as I stood in the aisles
I knew this man was giving me something
he was showing me how to burn
before my hell had even began.

papas grave

Curator at Going For the Throat, columnist for Into The Void, progenitor of stand-up tragedy™. Jim Trainer publishes a collection of poetry every year through Yellow Lark Press. To sign up for Jim Trainer’s Poem Of The Week, visit jimtrainer.net.
Papa, along with 6 other poems and an essay written in tribute to Charles Bukowski, are available in the latest issue of The Schuylkill Valley Journal.

Another Day in the Life of a Writer

In Uncategorized on August 12, 2013 at 12:10 pm

 Posts?  We got ’em.  Out the yin-yang.  I’ve got a post written in thanks to the folks who made it out to the book release last December.  I’ve got one written in thanks to the folks who made it out in June.  I’ve got links, photos, letters and a hulking, 22, 000 word document called “Spungen”-chock full of newsworthy quotes and incredible things I felt I had to document.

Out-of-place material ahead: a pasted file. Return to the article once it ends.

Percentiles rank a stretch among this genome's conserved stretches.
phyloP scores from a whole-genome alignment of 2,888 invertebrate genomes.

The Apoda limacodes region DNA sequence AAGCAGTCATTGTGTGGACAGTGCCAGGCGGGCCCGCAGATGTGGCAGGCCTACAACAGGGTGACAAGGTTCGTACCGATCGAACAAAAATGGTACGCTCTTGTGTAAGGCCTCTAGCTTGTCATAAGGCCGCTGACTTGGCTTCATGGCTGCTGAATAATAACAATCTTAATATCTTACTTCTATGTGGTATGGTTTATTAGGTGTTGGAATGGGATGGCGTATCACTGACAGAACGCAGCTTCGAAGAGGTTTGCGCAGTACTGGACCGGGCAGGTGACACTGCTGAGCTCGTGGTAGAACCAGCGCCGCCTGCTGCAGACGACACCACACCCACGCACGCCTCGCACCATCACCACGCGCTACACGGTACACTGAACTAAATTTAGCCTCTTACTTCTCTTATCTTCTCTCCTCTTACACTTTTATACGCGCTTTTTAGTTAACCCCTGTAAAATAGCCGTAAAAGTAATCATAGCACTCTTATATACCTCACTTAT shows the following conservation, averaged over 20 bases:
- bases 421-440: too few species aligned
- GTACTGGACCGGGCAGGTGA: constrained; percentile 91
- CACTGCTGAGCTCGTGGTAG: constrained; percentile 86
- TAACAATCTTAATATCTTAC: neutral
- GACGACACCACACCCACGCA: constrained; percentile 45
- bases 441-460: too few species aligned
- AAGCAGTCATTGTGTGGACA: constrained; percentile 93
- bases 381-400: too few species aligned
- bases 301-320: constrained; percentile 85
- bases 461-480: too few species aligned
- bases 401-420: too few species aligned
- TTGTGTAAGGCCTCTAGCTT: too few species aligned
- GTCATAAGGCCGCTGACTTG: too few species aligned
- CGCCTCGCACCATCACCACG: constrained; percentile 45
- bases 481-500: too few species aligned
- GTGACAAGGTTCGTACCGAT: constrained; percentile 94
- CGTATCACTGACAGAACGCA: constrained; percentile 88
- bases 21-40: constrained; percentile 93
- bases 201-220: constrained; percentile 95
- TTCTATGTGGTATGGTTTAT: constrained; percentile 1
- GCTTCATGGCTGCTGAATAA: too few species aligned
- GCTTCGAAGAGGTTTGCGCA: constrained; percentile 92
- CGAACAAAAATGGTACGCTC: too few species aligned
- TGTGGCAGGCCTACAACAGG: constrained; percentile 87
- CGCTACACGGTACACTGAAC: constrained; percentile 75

The wasted summer shimmers on and I’m still out on the roof, jettisoning any and all progress me and the life coach have made toward writing smoke-free.

Tuesday I was like some rockabilly bowling ball, knocking down strikes of Lonestar beer with Wing, up on the roofdeck at Rattle Inn and listening to Robert Appel kill it.  Life is good but it’s not my own yet.  As much as I swore I’d never be like my old man, and as far down this artists road as I’ve gone, I still can’t shake the karma of his generation.  I go to the office.  I drink coffee and smoke.  I do work.  Then I blow it out drinking beer and shooting my mouth off with a good friend.
Ain’t living long like this.
-Waylon Jennings
Aho I have heard the call.  There’s nothing left for me to do but answer, head back down and live in wisdom for a while before I start up the next peak.  No one told Siddhartha to turn around.  They wouldn’t if they could; or, rather, he would only answer that presence is the continual turning within, that the path winds many ways and for the candle flickers, the flame is never gone.
I have sworn off the oft-penned self-help blog, thank Christ, so there’s nothing really to write or talk about.  There is only the next step.  I’ve already started this journey.  I’ve been called to higher and I’ll never live it down.  The price I pay for my coping mechanisms is too great. This much madness is too much sorrow and my days left here only become less, if not richer and harder to kill.